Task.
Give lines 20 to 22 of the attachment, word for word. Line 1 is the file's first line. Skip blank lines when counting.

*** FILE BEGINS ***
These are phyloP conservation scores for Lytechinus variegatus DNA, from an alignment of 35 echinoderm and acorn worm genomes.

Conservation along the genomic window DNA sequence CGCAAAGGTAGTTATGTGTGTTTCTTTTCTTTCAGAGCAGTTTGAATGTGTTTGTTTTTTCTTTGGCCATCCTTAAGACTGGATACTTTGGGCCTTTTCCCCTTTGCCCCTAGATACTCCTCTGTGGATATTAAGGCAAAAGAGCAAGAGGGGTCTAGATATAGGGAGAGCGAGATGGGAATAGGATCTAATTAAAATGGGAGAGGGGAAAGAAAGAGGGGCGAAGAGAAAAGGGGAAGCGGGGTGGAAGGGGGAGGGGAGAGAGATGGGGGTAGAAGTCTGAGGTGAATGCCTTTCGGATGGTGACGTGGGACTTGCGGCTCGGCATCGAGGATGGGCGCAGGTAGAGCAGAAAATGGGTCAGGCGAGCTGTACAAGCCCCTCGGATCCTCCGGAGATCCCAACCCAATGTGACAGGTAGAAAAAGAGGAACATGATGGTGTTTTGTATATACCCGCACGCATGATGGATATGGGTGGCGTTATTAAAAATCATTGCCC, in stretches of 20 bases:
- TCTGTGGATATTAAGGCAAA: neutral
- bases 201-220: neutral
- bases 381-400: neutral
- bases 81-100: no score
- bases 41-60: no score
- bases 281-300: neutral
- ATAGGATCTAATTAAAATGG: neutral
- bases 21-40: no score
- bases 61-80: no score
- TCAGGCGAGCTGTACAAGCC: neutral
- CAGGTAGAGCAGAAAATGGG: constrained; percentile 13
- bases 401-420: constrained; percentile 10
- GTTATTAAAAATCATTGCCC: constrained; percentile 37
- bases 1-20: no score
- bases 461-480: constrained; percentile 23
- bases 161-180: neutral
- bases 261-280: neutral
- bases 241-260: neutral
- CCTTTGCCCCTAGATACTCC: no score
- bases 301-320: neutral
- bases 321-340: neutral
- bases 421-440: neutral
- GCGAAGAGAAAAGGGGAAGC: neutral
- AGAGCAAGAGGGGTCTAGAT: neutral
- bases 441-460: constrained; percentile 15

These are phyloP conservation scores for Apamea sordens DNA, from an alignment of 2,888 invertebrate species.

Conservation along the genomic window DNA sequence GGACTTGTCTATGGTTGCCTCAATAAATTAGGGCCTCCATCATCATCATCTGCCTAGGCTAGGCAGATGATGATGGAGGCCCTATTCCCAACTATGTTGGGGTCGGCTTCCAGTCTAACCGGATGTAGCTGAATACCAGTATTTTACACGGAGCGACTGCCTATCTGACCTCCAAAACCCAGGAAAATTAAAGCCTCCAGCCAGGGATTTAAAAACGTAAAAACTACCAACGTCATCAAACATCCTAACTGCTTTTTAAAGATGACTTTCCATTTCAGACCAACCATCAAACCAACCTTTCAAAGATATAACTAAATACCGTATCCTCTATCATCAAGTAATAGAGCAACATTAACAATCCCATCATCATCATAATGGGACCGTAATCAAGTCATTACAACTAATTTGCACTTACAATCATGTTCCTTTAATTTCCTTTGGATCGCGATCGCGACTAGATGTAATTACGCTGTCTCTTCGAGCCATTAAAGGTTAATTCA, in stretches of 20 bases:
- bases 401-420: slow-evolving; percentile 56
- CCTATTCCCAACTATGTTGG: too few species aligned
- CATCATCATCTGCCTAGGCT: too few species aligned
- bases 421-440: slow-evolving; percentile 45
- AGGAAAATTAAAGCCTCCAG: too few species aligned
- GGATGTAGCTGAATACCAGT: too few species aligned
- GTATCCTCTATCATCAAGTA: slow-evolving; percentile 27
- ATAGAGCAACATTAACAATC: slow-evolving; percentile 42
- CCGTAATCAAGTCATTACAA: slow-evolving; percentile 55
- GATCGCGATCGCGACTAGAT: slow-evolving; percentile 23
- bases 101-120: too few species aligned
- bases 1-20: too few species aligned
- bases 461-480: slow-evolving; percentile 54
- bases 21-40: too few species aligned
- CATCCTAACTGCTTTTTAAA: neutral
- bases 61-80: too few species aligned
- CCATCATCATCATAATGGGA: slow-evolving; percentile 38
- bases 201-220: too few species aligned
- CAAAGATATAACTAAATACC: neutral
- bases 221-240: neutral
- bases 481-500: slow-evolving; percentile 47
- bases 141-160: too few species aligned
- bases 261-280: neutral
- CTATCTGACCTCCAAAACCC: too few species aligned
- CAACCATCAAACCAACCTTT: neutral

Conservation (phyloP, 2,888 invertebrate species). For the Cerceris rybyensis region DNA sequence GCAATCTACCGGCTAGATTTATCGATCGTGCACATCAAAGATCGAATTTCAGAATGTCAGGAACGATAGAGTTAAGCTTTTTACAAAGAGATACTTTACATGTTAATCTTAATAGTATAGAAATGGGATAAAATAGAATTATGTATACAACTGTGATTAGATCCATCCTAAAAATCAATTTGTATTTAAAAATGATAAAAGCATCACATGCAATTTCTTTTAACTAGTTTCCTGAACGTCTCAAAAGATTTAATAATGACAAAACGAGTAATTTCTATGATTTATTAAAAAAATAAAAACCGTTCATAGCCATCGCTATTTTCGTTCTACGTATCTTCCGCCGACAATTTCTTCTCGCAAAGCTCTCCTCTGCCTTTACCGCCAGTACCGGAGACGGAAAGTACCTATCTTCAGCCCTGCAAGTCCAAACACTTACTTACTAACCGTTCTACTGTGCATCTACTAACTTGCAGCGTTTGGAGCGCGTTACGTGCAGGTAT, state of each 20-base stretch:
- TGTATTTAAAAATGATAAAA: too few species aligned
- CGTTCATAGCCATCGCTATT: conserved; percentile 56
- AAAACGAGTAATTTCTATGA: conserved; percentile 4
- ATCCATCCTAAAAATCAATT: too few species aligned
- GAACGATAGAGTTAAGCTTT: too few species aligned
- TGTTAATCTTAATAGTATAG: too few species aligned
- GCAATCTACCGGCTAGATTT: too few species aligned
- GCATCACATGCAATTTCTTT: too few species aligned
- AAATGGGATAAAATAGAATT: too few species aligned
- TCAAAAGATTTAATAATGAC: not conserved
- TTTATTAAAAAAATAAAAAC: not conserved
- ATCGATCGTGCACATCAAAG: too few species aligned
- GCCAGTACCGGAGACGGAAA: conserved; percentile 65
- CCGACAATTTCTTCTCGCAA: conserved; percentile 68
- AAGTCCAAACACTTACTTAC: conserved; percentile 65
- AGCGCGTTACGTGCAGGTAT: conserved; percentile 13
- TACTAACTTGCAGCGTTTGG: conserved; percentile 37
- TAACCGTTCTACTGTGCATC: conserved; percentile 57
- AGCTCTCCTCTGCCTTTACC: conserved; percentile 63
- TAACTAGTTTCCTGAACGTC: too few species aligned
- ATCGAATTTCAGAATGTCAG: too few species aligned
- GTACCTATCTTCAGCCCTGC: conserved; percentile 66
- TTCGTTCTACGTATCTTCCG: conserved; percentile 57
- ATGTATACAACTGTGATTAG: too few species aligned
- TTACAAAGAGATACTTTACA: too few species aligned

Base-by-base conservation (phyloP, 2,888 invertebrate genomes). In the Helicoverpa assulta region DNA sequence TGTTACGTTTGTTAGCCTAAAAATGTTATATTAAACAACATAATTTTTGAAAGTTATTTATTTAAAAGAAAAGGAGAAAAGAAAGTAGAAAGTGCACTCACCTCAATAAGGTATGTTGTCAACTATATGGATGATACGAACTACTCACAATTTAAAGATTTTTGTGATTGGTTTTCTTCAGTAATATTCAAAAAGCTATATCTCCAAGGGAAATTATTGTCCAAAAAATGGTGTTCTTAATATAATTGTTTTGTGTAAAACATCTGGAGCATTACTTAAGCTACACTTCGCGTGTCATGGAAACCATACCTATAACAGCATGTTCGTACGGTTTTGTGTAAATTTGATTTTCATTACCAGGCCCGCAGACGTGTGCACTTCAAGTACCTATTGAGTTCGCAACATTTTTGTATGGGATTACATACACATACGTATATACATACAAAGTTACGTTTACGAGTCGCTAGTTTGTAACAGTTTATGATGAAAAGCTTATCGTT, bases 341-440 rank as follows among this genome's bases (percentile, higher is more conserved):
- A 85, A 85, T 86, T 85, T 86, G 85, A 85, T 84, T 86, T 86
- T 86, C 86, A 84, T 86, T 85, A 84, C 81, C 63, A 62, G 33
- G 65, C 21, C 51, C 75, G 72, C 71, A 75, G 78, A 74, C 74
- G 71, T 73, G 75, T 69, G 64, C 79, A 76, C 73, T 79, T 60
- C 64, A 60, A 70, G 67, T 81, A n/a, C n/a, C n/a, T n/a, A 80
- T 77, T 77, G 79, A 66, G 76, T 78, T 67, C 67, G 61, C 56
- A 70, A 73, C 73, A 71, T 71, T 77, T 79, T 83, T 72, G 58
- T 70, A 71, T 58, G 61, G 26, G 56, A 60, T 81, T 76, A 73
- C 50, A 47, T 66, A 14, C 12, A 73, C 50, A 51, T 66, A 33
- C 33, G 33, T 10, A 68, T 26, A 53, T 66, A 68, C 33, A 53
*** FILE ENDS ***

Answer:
- bases 241-260: neutral
- CCTTTGCCCCTAGATACTCC: no score
- bases 301-320: neutral